ACC Minister Ignores Call For ACC Inquiry
By Maree Howard
New Zealanders continue to be short-changed by the ACC scheme following the Government's approval of a 3c a litre hike in petrol duty (tax) from July next year, but it's surprising that Automobile Association spokesperson George Fairbairn is reported to have accepted the tax hike to cover what is described as 'skyrocketing' medical costs while the Government refuses to conduct a much-needed inquiry into ACC. Maree Howard writes.
The Government has approved an increase in petrol duty from 2.30 cents to 5.08 cents from July next year to fund ACC. Owners of diesel vehicles will not escape either.
Yet public and political calls for an inquiry into ACC continue to go unheeded by Government.
ACC Minister, Hon Ruth Dyson said; "The increase is primarily to cover better estimations by ACC of long-term costs of rehabilitation and treatment for seriously injured claimants."
"The more you drive, the more likely you are to be injured. Petrol usage is the most accurate indicator of the amount of time a motorist spends on the road and is therefore the fairest indication of exposure to risk," she said.
But eyebrows were raised recently when it was revealed by The Press newspaper that ACC has more than $50 million of levy-payers funds invested in liquor companies and over $100 million invested in Telecom.
For the Government to allow ACC to invest in liquor companies and then use higher road accident costs as an excuse to hike petrol taxes is seen by many claimants and lobby groups to lack scruples, integrity and ethics. ACC has $3.8 billion of investments overall with $1.1 billion held in Government securities. Allegations persist that Government uses ACC levy payers money as a cash-cow to milk for its schemes rather than raise taxes.
The claim is made that an ACC levy is a tax by a different name and that's why the Government will never willingly authorise an inquiry into ACC when it is able to dip into ACC funds.
Meanwhile, long-term claimants remain adamant they are not receiving proper treatment and social and vocational rehabilitation as required under the ACC law.
Scoop has already reported that ACC has denined claimants things like 10 physiotherapy treatments that costs about $400 which then forces them to review and possibly appeal of the decision. Reviews and appeals are said to cost more than $3,000, plus the claimants cost of a medical report to counter the ACC decision. There can also be lawyers costs on top of that. If claimants win on review or appeal they get the $400 worth of treatment anyway.
Perhaps this is one reason why treatment costs might be 'skyrocketing." Another might be that ACC continues to refer claimants to specialist after specialist to seemingly try and get reports favourable to it in order to dump claimants from the scheme. At a conservative $1,000 a time for each report the costs can quickly escalate when multiplied across the country.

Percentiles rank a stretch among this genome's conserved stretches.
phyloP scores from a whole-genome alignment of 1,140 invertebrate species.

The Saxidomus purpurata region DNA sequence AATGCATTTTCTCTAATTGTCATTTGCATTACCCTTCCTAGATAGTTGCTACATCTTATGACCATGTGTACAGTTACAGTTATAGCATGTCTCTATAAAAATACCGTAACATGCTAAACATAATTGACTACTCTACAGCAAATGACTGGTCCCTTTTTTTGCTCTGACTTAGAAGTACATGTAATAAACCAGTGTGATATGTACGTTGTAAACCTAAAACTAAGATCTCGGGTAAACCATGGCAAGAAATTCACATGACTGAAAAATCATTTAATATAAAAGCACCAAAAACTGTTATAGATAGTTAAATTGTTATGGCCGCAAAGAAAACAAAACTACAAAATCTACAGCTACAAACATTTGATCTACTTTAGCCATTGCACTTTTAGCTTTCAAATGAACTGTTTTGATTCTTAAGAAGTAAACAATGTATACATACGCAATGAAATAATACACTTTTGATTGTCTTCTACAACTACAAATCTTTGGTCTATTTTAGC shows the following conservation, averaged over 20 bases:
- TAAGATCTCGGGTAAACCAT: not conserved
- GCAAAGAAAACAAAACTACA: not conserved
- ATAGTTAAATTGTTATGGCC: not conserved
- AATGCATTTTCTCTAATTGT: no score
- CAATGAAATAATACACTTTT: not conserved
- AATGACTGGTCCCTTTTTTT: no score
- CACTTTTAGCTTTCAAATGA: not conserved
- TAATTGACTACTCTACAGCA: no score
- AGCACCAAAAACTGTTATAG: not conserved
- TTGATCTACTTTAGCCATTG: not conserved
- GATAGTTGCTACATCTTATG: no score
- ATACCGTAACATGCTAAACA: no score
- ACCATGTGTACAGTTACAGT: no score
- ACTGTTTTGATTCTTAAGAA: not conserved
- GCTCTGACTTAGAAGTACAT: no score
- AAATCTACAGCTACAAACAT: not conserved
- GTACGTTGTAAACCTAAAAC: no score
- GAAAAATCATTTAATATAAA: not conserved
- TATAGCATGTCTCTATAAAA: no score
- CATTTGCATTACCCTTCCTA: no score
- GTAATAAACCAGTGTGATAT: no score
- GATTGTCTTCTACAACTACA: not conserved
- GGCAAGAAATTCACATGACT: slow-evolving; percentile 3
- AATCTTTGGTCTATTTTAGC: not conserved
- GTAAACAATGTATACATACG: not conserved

Lawyers call it "surgeon shopping" which was strongly condemned by Judge Peter Trapski in his 1994 report from his "Inquiry into ACC Procedures."
Judge Trapski determined that ACC case managers were aware that the reports of a certain doctor were selective and biased and were instructing him for that purpose.
Some lawyers are also claiming that New Zealanders are, in fact, under-insured for risk of accident because ACC is only required to fund vocational rehabilitation for a maximum of three years. After that, every method is used, including surgeon shopping, to "exit" still-injured claimants from ACC.
One Christchurch lawyer is claiming there is a 'covert policy' operating. He claims that circa 1991/92 the National Government implemented a covert policy directed at long term recipients of weekly compensation.
The covert policy seeks to limit weekly compensation to one to three years before administrative cancellation pathways are applied to remove still-injured claimants from the scheme - including the use of "hit-men" doctors who are biased towards ACC because it pays them.
Scoop has seen a letter written by one prominent medical specialist, who is supposed to be independent, which says that because ACC pays him he owes his duty to ACC - yet the NZ Medical Council seems to be saying that the protection and enhancement of the patient's health is paramount on the first do no harm principle. There is also the requirement for the patient's informed consent before the doctor can do anything at all.
The Government oftens compares Australian accident insurance to the New Zealand ACC "no fault" scheme saying that ours is a better system. While lawyers are big winners in Australia, at least injured people are awarded amounts in keeping with the total of their injury and the effect it will have on the rest of their lives and they can plan accordingly.
In New Zealand the life of an injured person is an on-going battle with bureaucrats to get statutory entitlements which are rightfully theirs and lawyers are now used more frequently to see that they do.
For a "no fault" ACC scheme which was supposed to prevent litigation when the right to sue was removed, the fact that a whole industry of lawyers and medical professionals which are needed to counter each other has developed, seems to have escaped the notice of the Government.
The costs to New Zealanders across the board is huge and it needs urgently looking at.
My Season's wish was that public and political calls for an inquiry into ACC would be announced, that ACC would start providing proper rehabilitation to all injured New Zealanders and those dumped from the scheme would have their cases urgently re-examined.
But nobody listened and, it seems, nobody cares least of all the ACC Minister, its Board and CEO.
Well, at least, I care and I hope the ACC Minister,
the ACC Board and the CEO enjoy their Christmas locked in
their counting house counting the public's pieces of silver
while injured New Zealander's continue to suffer and go